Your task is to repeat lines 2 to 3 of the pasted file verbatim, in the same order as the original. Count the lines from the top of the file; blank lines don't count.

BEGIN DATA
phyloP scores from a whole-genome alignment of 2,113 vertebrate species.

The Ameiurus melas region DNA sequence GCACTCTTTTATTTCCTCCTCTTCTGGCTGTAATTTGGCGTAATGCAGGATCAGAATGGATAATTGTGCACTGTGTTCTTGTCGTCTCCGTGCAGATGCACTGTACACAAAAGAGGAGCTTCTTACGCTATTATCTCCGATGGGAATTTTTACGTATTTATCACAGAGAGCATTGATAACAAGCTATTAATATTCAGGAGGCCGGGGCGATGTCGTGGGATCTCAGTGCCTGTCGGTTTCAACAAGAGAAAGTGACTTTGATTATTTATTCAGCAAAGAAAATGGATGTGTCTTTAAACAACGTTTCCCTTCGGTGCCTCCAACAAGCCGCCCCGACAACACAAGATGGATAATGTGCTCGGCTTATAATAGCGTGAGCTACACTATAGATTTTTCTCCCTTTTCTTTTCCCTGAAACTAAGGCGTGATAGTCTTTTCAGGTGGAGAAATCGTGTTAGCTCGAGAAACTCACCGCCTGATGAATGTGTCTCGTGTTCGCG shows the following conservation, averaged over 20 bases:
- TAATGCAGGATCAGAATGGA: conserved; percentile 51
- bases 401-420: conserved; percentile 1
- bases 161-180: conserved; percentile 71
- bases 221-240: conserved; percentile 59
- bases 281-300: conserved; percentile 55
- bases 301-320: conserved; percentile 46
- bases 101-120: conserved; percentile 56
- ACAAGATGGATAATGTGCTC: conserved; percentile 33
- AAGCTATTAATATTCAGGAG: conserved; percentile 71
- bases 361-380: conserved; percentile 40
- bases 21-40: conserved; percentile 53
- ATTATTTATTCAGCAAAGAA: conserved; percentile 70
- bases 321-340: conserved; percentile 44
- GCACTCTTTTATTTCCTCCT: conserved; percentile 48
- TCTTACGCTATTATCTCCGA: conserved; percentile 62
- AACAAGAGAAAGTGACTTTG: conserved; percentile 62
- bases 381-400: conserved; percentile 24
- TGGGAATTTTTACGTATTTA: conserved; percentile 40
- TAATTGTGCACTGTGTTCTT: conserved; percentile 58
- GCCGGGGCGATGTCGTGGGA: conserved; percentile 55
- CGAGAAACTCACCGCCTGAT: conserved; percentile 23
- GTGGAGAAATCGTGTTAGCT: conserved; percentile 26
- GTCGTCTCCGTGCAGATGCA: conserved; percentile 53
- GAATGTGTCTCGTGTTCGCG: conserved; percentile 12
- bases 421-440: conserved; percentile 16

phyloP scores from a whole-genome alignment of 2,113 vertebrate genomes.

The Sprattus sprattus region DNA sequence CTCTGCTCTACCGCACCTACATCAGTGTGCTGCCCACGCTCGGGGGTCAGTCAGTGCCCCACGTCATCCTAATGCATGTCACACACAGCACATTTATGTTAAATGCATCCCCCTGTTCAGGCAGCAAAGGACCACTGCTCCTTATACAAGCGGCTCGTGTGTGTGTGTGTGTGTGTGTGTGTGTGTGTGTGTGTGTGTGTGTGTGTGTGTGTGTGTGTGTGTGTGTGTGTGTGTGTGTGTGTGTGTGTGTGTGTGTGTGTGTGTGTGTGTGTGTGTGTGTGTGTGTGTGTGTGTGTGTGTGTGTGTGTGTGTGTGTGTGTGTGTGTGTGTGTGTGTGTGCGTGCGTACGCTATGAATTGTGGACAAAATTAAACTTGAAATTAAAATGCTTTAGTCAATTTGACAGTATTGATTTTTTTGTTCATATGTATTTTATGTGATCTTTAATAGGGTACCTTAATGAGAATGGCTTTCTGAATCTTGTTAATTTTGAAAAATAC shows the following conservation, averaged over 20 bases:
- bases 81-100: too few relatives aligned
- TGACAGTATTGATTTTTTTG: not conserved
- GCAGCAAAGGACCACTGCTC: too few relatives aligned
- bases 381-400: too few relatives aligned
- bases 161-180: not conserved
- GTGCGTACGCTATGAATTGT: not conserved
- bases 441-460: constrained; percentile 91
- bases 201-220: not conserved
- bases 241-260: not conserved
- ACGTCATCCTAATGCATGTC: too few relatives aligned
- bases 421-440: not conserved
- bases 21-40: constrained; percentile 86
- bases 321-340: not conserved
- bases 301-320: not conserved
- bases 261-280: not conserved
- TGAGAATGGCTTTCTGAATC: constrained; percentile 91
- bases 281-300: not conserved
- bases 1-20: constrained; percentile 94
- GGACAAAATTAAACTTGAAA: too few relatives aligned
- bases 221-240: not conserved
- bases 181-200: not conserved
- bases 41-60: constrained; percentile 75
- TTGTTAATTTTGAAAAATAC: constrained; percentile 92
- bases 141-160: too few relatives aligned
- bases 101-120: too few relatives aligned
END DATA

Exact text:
The Ameiurus melas region DNA sequence GCACTCTTTTATTTCCTCCTCTTCTGGCTGTAATTTGGCGTAATGCAGGATCAGAATGGATAATTGTGCACTGTGTTCTTGTCGTCTCCGTGCAGATGCACTGTACACAAAAGAGGAGCTTCTTACGCTATTATCTCCGATGGGAATTTTTACGTATTTATCACAGAGAGCATTGATAACAAGCTATTAATATTCAGGAGGCCGGGGCGATGTCGTGGGATCTCAGTGCCTGTCGGTTTCAACAAGAGAAAGTGACTTTGATTATTTATTCAGCAAAGAAAATGGATGTGTCTTTAAACAACGTTTCCCTTCGGTGCCTCCAACAAGCCGCCCCGACAACACAAGATGGATAATGTGCTCGGCTTATAATAGCGTGAGCTACACTATAGATTTTTCTCCCTTTTCTTTTCCCTGAAACTAAGGCGTGATAGTCTTTTCAGGTGGAGAAATCGTGTTAGCTCGAGAAACTCACCGCCTGATGAATGTGTCTCGTGTTCGCG shows the following conservation, averaged over 20 bases:
- TAATGCAGGATCAGAATGGA: conserved; percentile 51